View of Manhattan from Governor's Island. It was such a nice day then and it is so cold now.
This post is inspired by my amazing cousin Candice. She commented on a previous post and said:
Maybe all of your teaching will sink in one day. I have been trying to use it, but sometimes pictures happen so fast, that I forget about 5 good things to do for a great picture.
Maybe I should try to pick subjects that do not move.
Basically Candice represents a huge percentage of people who own cameras and want to get better at taking photos. They wish they could justify buying a really nice expensive camera but can't because the one they have already overwhelming.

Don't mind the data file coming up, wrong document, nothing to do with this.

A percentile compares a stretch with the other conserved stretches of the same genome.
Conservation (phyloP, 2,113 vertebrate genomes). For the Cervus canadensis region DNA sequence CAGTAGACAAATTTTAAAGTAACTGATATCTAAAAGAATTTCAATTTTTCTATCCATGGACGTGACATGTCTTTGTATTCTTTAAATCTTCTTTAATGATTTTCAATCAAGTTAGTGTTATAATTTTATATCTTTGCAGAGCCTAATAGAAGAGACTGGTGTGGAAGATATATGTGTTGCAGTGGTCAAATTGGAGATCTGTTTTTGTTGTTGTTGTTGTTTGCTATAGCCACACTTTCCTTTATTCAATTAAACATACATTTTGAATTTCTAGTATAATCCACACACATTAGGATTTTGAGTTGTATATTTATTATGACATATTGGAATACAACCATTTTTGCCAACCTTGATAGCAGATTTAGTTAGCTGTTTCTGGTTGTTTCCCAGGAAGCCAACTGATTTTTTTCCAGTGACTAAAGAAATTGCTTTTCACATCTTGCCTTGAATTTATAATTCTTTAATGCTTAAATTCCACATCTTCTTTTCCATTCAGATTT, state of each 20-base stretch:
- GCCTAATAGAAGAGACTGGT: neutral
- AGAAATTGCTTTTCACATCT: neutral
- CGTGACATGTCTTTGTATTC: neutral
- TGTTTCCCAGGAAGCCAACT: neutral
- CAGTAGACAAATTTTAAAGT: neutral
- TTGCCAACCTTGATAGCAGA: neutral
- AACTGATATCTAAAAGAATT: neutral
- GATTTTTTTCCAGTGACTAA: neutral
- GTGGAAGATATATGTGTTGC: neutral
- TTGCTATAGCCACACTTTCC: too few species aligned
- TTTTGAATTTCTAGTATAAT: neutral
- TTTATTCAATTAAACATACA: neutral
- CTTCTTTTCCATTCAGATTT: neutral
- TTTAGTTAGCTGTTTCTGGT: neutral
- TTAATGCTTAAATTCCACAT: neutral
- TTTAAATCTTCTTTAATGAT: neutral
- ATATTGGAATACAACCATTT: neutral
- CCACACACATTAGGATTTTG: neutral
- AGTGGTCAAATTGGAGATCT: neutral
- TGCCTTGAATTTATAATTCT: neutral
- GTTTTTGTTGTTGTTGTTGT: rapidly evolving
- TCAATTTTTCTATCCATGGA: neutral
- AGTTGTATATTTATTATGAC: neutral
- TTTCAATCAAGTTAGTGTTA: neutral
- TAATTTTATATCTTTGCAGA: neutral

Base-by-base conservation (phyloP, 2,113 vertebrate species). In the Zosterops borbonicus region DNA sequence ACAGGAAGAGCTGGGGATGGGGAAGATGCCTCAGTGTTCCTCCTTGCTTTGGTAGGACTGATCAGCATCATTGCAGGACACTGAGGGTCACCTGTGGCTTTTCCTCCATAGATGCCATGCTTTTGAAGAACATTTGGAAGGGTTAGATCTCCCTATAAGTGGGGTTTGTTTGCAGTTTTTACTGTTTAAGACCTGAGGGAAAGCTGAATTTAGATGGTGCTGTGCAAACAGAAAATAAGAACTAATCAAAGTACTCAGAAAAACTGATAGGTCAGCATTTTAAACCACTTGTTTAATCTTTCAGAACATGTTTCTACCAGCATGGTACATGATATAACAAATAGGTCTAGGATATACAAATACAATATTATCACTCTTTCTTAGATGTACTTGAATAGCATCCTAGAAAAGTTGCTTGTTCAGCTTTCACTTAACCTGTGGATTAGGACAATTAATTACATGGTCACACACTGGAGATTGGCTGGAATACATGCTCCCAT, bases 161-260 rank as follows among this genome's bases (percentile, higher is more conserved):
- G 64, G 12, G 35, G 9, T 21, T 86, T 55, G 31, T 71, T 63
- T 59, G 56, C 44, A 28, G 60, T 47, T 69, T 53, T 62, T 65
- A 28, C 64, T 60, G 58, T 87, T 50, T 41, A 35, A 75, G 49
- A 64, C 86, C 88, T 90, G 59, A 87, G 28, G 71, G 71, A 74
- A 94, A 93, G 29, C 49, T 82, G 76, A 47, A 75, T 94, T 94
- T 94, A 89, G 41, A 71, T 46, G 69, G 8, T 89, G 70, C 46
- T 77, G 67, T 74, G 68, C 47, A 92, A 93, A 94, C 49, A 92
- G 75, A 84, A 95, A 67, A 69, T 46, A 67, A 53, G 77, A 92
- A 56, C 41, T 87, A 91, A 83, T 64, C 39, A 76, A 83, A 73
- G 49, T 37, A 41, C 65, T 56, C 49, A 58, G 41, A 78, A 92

My solution is to underwhelm yourself.
Here is my recommended strategy to taking control of your camera. It's a three step plan.
1 Read the manual for your camera
This was the first thing I blogged about here. You don't have to read it all right now, or even this week, just keep it with you. Read through one specific feature at a time. If you don't have your manual the manufacturer probably has a copy online. I found mine on Canon's website.
2 Practice a single feature or setting
Take a photo. Then take the same photo but change only a single setting.
This might be easier in manual mode, when you can change one setting at a time and see what kind of difference it makes. Play with the same setting in different light. If you want to take better photos of a constantly moving toddler, then take a few hundred in a sitting. I guarantee you'll get better. Just don't try to learn the whole camera in that one sitting.
3 Rinse and repeat
Take lots and lots of photos. You can't get better at playing piano just by reading about it on the internet.